As you might imagine progressive scan imaging provides better picture quality than interlaced imaging for most viewing situations. This is especially true if the images viewed are moving as is the case with most broadcasts. Most broadcast HDTV signals will be 1080i.
- The higher the number of lines of vertical resolution the better the image. This is because the TV screen, if the same size in each case, will have more dots per inch.
- DTV is not HDTV.
- High Definition TV Receivers can receive high definition signals, interpret them for display and are typically built into the high definition tv.
- DTV is required for HDTV signals.
- HD DVD and Blu Ray are competing products and may not be compatible with each other. (Note: Sony BluRay won the format wars, but the technology developed for HD DVD is now being used by many DVD player manufacturers to "upconvert" older DVDs to high resolution)
p stands for progressive scan and typically provides a crisper image than interlaced.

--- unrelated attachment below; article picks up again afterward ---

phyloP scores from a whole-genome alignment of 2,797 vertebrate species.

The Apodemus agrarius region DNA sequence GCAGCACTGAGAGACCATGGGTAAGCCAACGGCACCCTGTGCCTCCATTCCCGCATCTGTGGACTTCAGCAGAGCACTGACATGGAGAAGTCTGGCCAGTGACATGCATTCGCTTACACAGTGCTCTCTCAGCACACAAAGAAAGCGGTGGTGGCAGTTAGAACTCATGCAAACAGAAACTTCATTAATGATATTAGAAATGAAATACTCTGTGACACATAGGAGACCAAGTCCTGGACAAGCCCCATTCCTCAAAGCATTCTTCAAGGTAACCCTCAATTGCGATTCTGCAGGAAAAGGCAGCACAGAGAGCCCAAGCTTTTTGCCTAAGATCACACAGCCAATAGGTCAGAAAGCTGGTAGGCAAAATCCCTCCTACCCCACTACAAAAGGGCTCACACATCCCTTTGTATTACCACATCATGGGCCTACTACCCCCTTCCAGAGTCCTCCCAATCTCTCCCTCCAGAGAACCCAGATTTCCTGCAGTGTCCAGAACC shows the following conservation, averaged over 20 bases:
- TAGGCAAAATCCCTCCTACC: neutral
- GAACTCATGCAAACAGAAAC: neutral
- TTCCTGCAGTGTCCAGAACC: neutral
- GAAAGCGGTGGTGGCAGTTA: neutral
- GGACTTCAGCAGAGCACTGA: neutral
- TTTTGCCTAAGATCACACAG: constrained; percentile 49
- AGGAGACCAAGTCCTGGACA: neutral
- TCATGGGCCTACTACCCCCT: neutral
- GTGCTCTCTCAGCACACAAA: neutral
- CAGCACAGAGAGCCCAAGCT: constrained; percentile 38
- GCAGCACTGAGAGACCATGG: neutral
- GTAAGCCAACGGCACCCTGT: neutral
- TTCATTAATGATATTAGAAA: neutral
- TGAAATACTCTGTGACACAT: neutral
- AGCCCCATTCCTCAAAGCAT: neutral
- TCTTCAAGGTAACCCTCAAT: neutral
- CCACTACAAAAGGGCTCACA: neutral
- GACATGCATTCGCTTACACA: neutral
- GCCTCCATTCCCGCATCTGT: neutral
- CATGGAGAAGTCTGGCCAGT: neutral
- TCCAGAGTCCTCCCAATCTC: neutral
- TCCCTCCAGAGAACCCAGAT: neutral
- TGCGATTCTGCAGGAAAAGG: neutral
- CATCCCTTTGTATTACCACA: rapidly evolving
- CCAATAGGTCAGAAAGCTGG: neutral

i stands for interlaced and typically provides a less crisp image.
For information on the future of this technology see Aspect Ratio and the Future of Widescreen Television by carpesomediem
If you want to see how much one of these will cost in electricity, please visit my hub, on "How to Use Less Electricity." About the middle of the article is a section on HDTV types, sizes, and power usage.
- SDTV: Standard Television. Screen resolution of 720 by 480 pixels.
- HDTV: High Definition Television. Screen resolutions of 1280 by 720 (lo-res) or 1920 by 1080 (hi-res).
- DTV: Digital Television. Not the same as HDTV. Required for HDTV broadcasts. Will become U.S. standard on February 17, 2009.
- DVD: Infrared or red light laser. DVD players creates a 480i or 480p signal to the TV set.
- Progressive scan: A resolution of 480p; usually a better picture than 480i.